I thought I was depressed because I wasn't a writer/director. I moved into a space where I'm a writer/director, my movie is a hit at Sundance, I have a wonderful, loving boyfriend, and wow, I have financial stability. Why can't I get out of bed still?

If you examine any aspect of the human condition long enough, you really do have to start laughing at it. Because the business of being human is kind of ridiculous.

I want the Latino 'Do the Right Thing' to happen. I want filmmakers whose voices are not represented to get a shot.

I wanted to be a filmmaker since I was a kid. I always did things that took me a little closer to that.

The way Hollywood and TV is, black people don't have any choice but to see ourselves in white-dominated television shows and stories and movies.

I don't doubt that straight white men have identity issues and identity complexes and struggle with defining themselves.

One of the things that I love about Robert Altman's movies is that, really, a Robert Altman movie is just a bunch of short films about various people told at the same time.

Basically, the system works to my disadvantage for no other reason than that I am a person of color, and I am telling stories about people of color.

My thing is to try to tell the truth as honestly as possible. For me, the weight is, how can I tell the truth through fiction, the best that I can?

America is a different country, and it will forever be a different country after the election of Donald Trump.

When you're part of a society where you're constantly having to define your identity and sort of negotiate with what the mainstream culture thinks you are, you have less energy and time to figure out who you are when you go home at night.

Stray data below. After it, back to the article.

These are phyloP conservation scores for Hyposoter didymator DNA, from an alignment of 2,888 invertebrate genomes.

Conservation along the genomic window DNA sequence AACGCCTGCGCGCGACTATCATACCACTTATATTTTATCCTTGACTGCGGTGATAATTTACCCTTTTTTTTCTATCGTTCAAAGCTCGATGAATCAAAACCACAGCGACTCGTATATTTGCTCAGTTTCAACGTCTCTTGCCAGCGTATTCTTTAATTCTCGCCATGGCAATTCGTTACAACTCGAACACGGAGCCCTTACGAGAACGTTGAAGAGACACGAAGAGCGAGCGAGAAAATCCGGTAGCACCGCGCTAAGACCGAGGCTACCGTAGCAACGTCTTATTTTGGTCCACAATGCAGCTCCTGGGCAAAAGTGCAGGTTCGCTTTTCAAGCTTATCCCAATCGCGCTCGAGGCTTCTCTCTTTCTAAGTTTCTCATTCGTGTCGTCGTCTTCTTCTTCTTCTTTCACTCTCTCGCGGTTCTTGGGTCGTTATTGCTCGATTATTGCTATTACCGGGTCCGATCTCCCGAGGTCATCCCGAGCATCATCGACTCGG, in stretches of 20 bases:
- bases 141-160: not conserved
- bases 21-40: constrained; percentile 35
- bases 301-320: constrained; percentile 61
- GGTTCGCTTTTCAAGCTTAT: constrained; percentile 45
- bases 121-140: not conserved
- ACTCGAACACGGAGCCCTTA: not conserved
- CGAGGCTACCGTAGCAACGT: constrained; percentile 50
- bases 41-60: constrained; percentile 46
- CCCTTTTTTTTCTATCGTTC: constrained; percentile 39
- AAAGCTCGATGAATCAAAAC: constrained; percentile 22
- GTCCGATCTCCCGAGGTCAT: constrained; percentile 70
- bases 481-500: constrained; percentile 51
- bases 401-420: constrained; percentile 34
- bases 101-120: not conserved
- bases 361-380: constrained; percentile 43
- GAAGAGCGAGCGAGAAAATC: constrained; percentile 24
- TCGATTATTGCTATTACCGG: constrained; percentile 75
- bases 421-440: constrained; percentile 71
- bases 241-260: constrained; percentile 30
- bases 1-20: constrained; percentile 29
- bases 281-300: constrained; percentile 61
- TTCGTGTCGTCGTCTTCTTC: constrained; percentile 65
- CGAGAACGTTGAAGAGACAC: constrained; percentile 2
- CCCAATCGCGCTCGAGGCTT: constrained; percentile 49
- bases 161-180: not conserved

I like the movies that embrace the complexity of the human condition.

Films with predominantly white casts can come in any form, tell any story, big or small. For black films, you have the light, fluffy rom-coms or 'Madea' movies, and then you have the black-torture awards movie.

Everyone at a performing arts schools is weird. The weirder you were, the better. If you weren't weird in some way, they'd look at you and be like, 'Who's that square?'

Part of my struggle with being gay was that a lot of my homophobia was internalized because of the cues that I was - received. I didn't see anybody like myself in the culture. RuPaul was the closest to a gay, out black man that I had growing up.

You know what, man, that's part and parcel of being a black person in this country: everything's harder. It just is.

Hip-hop isn't dead by any means, but it's not something I define my black identity with.

Hollywood is a world where the only thing that gets green-lit is something that made money the last year.

I love great prestige television, but because I make television, sometimes I don't want to, like, you know, fall into a very heavy cerebral drama.

Shonda Rhimes has figured it out, of getting multiracial casts on television and appealing to everybody.

To surrender your ego, you have to have one first.

I often have to play a role to get what I want in my life. At the same time, I can't do that without also nourishing who I really am and being aware of my true self and the ways in which I'm not bound by my race or sexual orientation or class or country or whatever.

I never liked 'Donnie Darko' quite as much as my film school peers.

Stories teach us empathy. They reveal to us ourselves in the skins of others.

Satire and comedy are really the only film mediums where you can get into ideas and have people leave the theater without being moralized.

I think I have a threshold for taking things too seriously.

We get caught in our little silos and end up working against ourselves. And I think social media culture really encourages that, because you're really just shouting into a void hoping someone picks up on what you're saying.